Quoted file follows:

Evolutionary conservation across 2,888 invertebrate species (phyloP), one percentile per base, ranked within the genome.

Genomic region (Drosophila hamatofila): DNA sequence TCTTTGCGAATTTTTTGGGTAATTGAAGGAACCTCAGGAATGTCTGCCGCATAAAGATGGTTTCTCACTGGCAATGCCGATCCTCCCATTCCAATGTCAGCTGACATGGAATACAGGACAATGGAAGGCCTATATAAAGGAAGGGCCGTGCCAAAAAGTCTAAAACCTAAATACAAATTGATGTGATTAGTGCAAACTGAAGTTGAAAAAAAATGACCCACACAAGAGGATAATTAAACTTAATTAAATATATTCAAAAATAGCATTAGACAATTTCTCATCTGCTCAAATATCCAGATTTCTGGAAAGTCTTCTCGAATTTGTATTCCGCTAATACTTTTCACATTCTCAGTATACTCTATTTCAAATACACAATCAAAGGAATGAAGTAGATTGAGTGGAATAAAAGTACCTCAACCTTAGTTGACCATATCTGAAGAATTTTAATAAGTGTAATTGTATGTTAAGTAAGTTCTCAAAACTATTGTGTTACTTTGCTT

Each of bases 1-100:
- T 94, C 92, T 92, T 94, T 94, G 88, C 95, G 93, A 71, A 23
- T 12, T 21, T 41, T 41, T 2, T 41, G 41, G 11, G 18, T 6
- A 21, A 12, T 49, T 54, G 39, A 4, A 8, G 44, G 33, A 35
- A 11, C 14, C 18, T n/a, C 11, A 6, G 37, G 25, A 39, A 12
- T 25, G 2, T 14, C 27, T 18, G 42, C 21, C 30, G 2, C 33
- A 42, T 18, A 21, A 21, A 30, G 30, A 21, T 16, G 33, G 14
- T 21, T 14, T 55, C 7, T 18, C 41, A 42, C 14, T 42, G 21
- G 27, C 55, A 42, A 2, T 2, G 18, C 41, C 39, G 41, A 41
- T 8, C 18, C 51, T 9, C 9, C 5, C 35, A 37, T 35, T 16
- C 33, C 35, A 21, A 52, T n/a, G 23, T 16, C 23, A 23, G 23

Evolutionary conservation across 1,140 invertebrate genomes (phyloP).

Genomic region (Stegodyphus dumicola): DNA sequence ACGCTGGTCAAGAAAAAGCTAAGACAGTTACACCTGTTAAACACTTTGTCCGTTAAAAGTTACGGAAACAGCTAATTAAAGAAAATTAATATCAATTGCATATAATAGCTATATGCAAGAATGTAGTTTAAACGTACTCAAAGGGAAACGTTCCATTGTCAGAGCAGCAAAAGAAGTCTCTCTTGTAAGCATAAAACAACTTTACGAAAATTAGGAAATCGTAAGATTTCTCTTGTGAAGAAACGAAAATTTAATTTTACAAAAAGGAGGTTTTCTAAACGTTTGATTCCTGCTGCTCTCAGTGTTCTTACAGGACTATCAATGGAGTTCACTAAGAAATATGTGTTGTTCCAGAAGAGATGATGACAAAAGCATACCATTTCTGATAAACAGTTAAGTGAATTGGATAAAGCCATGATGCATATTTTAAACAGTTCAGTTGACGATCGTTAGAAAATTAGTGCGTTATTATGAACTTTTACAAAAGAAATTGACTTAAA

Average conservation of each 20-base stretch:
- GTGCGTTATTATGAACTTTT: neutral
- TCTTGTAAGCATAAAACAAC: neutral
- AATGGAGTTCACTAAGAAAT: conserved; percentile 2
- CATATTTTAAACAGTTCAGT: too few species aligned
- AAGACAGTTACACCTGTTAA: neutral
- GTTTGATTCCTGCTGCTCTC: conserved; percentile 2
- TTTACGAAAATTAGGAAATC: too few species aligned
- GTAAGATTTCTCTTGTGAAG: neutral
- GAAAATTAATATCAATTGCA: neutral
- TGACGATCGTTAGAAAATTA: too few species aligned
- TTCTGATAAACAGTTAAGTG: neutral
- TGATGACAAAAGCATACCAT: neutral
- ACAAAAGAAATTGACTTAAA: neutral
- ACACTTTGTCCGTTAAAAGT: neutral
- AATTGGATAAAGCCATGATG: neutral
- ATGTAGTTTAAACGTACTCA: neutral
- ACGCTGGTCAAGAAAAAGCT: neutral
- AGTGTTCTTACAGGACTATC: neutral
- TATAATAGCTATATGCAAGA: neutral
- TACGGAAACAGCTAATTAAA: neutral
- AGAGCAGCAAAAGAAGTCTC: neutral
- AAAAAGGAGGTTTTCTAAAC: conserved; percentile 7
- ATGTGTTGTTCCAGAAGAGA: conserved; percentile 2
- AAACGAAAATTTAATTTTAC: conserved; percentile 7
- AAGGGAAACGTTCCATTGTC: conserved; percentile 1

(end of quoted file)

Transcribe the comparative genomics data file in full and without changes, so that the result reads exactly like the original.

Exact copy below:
Evolutionary conservation across 2,888 invertebrate species (phyloP), one percentile per base, ranked within the genome.

Genomic region (Drosophila hamatofila): DNA sequence TCTTTGCGAATTTTTTGGGTAATTGAAGGAACCTCAGGAATGTCTGCCGCATAAAGATGGTTTCTCACTGGCAATGCCGATCCTCCCATTCCAATGTCAGCTGACATGGAATACAGGACAATGGAAGGCCTATATAAAGGAAGGGCCGTGCCAAAAAGTCTAAAACCTAAATACAAATTGATGTGATTAGTGCAAACTGAAGTTGAAAAAAAATGACCCACACAAGAGGATAATTAAACTTAATTAAATATATTCAAAAATAGCATTAGACAATTTCTCATCTGCTCAAATATCCAGATTTCTGGAAAGTCTTCTCGAATTTGTATTCCGCTAATACTTTTCACATTCTCAGTATACTCTATTTCAAATACACAATCAAAGGAATGAAGTAGATTGAGTGGAATAAAAGTACCTCAACCTTAGTTGACCATATCTGAAGAATTTTAATAAGTGTAATTGTATGTTAAGTAAGTTCTCAAAACTATTGTGTTACTTTGCTT

Each of bases 1-100:
- T 94, C 92, T 92, T 94, T 94, G 88, C 95, G 93, A 71, A 23
- T 12, T 21, T 41, T 41, T 2, T 41, G 41, G 11, G 18, T 6
- A 21, A 12, T 49, T 54, G 39, A 4, A 8, G 44, G 33, A 35
- A 11, C 14, C 18, T n/a, C 11, A 6, G 37, G 25, A 39, A 12
- T 25, G 2, T 14, C 27, T 18, G 42, C 21, C 30, G 2, C 33
- A 42, T 18, A 21, A 21, A 30, G 30, A 21, T 16, G 33, G 14
- T 21, T 14, T 55, C 7, T 18, C 41, A 42, C 14, T 42, G 21
- G 27, C 55, A 42, A 2, T 2, G 18, C 41, C 39, G 41, A 41
- T 8, C 18, C 51, T 9, C 9, C 5, C 35, A 37, T 35, T 16
- C 33, C 35, A 21, A 52, T n/a, G 23, T 16, C 23, A 23, G 23

Evolutionary conservation across 1,140 invertebrate genomes (phyloP).

Genomic region (Stegodyphus dumicola): DNA sequence ACGCTGGTCAAGAAAAAGCTAAGACAGTTACACCTGTTAAACACTTTGTCCGTTAAAAGTTACGGAAACAGCTAATTAAAGAAAATTAATATCAATTGCATATAATAGCTATATGCAAGAATGTAGTTTAAACGTACTCAAAGGGAAACGTTCCATTGTCAGAGCAGCAAAAGAAGTCTCTCTTGTAAGCATAAAACAACTTTACGAAAATTAGGAAATCGTAAGATTTCTCTTGTGAAGAAACGAAAATTTAATTTTACAAAAAGGAGGTTTTCTAAACGTTTGATTCCTGCTGCTCTCAGTGTTCTTACAGGACTATCAATGGAGTTCACTAAGAAATATGTGTTGTTCCAGAAGAGATGATGACAAAAGCATACCATTTCTGATAAACAGTTAAGTGAATTGGATAAAGCCATGATGCATATTTTAAACAGTTCAGTTGACGATCGTTAGAAAATTAGTGCGTTATTATGAACTTTTACAAAAGAAATTGACTTAAA

Average conservation of each 20-base stretch:
- GTGCGTTATTATGAACTTTT: neutral
- TCTTGTAAGCATAAAACAAC: neutral
- AATGGAGTTCACTAAGAAAT: conserved; percentile 2
- CATATTTTAAACAGTTCAGT: too few species aligned
- AAGACAGTTACACCTGTTAA: neutral
- GTTTGATTCCTGCTGCTCTC: conserved; percentile 2
- TTTACGAAAATTAGGAAATC: too few species aligned
- GTAAGATTTCTCTTGTGAAG: neutral
- GAAAATTAATATCAATTGCA: neutral
- TGACGATCGTTAGAAAATTA: too few species aligned
- TTCTGATAAACAGTTAAGTG: neutral
- TGATGACAAAAGCATACCAT: neutral
- ACAAAAGAAATTGACTTAAA: neutral
- ACACTTTGTCCGTTAAAAGT: neutral
- AATTGGATAAAGCCATGATG: neutral
- ATGTAGTTTAAACGTACTCA: neutral
- ACGCTGGTCAAGAAAAAGCT: neutral
- AGTGTTCTTACAGGACTATC: neutral
- TATAATAGCTATATGCAAGA: neutral
- TACGGAAACAGCTAATTAAA: neutral
- AGAGCAGCAAAAGAAGTCTC: neutral
- AAAAAGGAGGTTTTCTAAAC: conserved; percentile 7
- ATGTGTTGTTCCAGAAGAGA: conserved; percentile 2
- AAACGAAAATTTAATTTTAC: conserved; percentile 7
- AAGGGAAACGTTCCATTGTC: conserved; percentile 1